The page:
(Critics of education reform note that educators don’t presume to know about business to tell business leaders how to reform their own institutions, but never mind.)
Education blogger Bob Sikes points out that the roundtable used the following three sources, as shown by footnotes, in the education section of its agenda:
22 M cKinsey & Company (2009). The Economic Impact of the Achievement Gap in America’s Schools.23 U .S. Bureau of Labor Statistics (2012). “Employment Situation Summary — December 2012”; and “Job Openings and Labor Turnover —November 2012.”24 R ivkin et al. (2005). “Teachers, Schools, and Academic Achievement.” Econometrica, Vol. 73, No. 2; Hanushek, E. (2010). “The Economic Value of Higher Teacher Quality.” NBER Working Paper Series, WP 166606.
Congress is years late rewriting No Child Left Behind; in fact the law has been judged as a failure by so many people — including former supporters — that the Obama administration last year started giving out waivers from onerous mandates of NCLB to states that agreed to implement education policies favored by Education Secretary Arne Duncan. In its refusal to do its job on NCLB, Congress has allowed the Obama administration to take a bigger role in local education than many of its members would have liked. It’s one thing for education activists and school boards to urge Congress to act on NCLB, but when business leaders do, you know it is flawed beyond redemption.
The 2013 agenda includes a call for a rewrite of NCLB as well as immigration reform. Here’s the part about education:
Ensuring a Skilled, Prepared WorkforceU.S. economic performance and job creation require a strong foundation of a well-educated and skilled population, particularly in the science, technology, engineering and math (STEM) fields. A more skilled and prepared workforce will improve innovation and productivity growth, enabling businesses and the economy to expand. Indeed, it is estimated that closing the educational achievement gap between the United States and higher-performing countries could have boosted U.S. GDP by $1.3 to $2.3 trillion in 2008.(22)
Improving STEM education for all students, increasing the number of U.S. bachelor’s degrees in STEM fields and increasing the supply of workers with STEM skills are critical to America’s ability to compete globally.America also has a very real skills gap. More than 12 million U.S. workers are unemployed, yet businesses report close to 4 million open jobs.(23) Many of these jobs cannot be filled by previously displaced workers because of gaps in skills and training.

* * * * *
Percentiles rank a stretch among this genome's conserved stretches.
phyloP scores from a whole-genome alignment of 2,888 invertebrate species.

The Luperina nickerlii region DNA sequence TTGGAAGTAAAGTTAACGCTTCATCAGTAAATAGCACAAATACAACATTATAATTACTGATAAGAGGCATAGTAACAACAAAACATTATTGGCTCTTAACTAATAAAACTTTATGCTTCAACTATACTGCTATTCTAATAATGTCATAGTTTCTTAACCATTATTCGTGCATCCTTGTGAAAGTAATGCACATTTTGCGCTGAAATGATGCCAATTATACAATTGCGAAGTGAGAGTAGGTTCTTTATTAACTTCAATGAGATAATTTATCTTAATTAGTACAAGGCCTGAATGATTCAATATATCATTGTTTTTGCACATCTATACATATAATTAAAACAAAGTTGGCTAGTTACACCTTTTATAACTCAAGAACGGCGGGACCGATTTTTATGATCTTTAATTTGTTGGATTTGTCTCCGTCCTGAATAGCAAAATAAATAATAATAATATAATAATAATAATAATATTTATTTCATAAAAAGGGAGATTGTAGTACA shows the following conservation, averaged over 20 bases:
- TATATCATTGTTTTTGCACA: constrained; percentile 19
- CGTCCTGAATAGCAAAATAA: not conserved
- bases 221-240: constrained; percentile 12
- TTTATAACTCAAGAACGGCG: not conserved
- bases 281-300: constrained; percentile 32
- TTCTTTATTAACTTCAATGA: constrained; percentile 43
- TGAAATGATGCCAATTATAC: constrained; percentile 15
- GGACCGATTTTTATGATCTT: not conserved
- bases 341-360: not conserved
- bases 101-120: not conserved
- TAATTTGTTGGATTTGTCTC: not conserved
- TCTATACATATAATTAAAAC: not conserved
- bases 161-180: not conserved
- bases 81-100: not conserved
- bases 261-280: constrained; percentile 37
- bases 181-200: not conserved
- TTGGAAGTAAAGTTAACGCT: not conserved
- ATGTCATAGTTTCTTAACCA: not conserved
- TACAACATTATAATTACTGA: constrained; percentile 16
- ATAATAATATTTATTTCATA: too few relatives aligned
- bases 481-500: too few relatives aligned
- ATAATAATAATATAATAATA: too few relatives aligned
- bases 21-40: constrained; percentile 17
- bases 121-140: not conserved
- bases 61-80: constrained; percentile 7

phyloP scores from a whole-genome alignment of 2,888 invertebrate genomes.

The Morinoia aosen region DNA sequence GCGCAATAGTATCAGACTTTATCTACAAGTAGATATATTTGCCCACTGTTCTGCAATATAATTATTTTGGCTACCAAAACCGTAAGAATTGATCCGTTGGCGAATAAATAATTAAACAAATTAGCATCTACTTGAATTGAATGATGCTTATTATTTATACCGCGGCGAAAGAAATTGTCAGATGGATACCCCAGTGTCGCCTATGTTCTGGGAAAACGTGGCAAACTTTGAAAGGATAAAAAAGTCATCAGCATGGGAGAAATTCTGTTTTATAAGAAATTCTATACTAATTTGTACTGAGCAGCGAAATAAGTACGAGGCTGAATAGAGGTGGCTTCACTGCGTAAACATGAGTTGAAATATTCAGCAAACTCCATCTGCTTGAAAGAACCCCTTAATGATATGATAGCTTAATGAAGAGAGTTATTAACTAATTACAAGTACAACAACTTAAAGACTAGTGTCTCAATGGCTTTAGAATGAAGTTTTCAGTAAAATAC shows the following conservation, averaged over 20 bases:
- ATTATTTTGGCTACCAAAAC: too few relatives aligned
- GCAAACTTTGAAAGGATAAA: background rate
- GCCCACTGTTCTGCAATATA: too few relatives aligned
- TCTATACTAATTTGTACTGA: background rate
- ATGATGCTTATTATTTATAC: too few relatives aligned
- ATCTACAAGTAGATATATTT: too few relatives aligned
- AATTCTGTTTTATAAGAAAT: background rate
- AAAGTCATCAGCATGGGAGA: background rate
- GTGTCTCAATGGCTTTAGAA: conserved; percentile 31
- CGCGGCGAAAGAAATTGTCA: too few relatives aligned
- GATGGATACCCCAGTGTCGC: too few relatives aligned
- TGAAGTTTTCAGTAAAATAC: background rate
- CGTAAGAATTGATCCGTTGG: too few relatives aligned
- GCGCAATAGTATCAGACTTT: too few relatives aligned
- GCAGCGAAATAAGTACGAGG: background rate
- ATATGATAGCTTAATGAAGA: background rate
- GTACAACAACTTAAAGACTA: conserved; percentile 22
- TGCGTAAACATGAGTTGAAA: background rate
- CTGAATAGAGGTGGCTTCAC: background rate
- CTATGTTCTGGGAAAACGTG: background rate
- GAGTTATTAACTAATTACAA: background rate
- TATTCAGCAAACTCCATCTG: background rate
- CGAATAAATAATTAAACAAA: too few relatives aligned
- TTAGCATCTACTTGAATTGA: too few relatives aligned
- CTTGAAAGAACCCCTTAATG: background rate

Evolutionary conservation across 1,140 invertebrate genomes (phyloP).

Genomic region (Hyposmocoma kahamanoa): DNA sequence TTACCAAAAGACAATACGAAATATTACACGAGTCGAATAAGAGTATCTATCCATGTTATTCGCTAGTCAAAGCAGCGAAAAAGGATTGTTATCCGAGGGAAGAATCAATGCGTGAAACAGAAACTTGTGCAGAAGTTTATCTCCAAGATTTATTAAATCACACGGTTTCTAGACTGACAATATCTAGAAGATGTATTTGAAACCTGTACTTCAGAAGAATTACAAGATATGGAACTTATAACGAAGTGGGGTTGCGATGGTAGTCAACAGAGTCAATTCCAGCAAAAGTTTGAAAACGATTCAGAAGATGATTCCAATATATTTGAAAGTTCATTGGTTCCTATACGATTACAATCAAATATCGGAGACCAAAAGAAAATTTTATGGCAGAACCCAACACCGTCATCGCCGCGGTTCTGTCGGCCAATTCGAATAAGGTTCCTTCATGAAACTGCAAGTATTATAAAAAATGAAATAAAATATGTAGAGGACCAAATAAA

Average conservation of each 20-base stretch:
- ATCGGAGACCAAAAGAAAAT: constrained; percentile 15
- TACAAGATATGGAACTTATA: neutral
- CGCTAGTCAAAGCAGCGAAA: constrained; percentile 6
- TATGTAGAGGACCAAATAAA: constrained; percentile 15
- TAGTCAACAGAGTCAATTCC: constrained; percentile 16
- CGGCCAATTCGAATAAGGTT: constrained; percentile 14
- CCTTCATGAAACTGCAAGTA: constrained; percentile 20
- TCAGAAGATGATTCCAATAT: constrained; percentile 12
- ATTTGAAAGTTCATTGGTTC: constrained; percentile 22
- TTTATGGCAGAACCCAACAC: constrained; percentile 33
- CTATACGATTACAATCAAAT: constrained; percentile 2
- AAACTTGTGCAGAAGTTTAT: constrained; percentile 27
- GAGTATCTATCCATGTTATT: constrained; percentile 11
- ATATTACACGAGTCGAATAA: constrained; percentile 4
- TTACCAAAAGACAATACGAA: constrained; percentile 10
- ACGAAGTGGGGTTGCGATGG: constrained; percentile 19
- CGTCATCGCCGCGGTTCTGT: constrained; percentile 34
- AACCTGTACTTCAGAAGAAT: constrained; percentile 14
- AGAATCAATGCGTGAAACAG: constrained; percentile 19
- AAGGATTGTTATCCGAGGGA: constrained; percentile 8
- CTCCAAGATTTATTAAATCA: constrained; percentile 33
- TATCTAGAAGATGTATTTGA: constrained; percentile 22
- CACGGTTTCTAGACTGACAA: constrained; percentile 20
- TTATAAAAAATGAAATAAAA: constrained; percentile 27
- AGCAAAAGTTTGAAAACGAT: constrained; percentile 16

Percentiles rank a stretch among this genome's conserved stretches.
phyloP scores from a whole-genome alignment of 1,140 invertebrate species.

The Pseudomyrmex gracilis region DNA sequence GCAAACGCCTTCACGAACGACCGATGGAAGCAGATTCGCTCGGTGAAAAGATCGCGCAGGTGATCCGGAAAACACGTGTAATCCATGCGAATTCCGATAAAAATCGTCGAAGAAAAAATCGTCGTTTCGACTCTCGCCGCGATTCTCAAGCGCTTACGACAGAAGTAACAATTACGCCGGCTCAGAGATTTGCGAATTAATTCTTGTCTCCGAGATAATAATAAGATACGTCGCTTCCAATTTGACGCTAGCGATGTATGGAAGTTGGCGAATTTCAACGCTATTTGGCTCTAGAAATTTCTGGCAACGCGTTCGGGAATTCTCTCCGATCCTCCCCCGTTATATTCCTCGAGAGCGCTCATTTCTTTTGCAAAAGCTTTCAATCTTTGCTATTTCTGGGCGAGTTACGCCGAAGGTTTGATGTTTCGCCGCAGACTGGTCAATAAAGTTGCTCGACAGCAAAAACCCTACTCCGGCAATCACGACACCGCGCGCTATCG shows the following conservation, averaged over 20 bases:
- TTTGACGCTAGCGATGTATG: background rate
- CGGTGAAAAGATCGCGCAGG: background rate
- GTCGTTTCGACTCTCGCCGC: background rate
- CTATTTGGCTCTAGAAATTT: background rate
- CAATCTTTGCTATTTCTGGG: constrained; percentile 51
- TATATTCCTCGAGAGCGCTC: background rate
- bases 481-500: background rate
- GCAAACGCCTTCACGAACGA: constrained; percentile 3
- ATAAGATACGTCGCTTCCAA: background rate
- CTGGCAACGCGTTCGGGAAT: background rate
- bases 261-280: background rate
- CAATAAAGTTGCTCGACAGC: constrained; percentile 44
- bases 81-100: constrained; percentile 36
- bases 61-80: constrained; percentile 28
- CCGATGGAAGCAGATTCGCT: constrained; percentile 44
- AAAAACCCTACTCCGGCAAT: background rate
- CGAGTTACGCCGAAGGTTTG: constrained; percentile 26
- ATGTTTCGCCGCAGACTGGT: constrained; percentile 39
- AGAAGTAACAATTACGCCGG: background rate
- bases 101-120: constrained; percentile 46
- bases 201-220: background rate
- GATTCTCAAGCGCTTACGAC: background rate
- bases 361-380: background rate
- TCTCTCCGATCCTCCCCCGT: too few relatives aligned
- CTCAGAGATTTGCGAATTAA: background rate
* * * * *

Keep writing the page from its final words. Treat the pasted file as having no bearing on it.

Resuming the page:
As a nation, we have a responsibility to ensure that all U.S. students are prepared to work and ready to succeed. Specifically, we need a multifaceted approach to improve the U.S. education system, close the skills gap and expand opportunities for all Americans. Common Core State Standards in English language arts and math and the forthcoming Next Generation Science Standards have the potential to be game changers, and Business Roundtable CEOs support their full implementation. At the same time, it is critical that we ensure that all 3rd graders are able to read, as well as increase teacher effectiveness, which research indicates is an important determinant of student achievement.(24) Finally, in addition to building a stronger domestic pipeline of talent, the United States should continue to welcome the best and brightest from around the world.
The CEOs of the Business Roundtable call on policymakers to increase STEM education for all students and take other steps to build a talented workforce, which is critical to America’s ability to remain globally competitive.
Specifically, Congress and the Administration should:
* Reauthorize the Elementary and Secondary Education Act, also known as No Child Left Behind, updating it to provide more flexibility while maintaining its focus on accountability for all schools and all groups of students reaching challenging, but attainable, performance targets.
* Reauthorize the Workforce Investment Act to increase focus on education and training that lead to credentials valued by employers.
* Revamp the Carl D. Perkins Act to ensure equitable access to high-quality career and technical programs that are guided by rigorous standards that are aligned with employer needs and prepare students for success in postsecondary education and careers.
* Enact comprehensive immigration reform so that the American workforce remains globally competitive. Such an approach should include making it a national priority to attract the world’s best and brightest innovators, especially those who hold advanced STEM degrees from U.S. colleges and universities. Comprehensive reform must address
other issues as well, including inconsistent or lax immigration laws; the unauthorized U.S. residency of more than 10 million individuals; and the need for future workers across the economy, including in the agricultural, hospitality and seasonal economic sectors.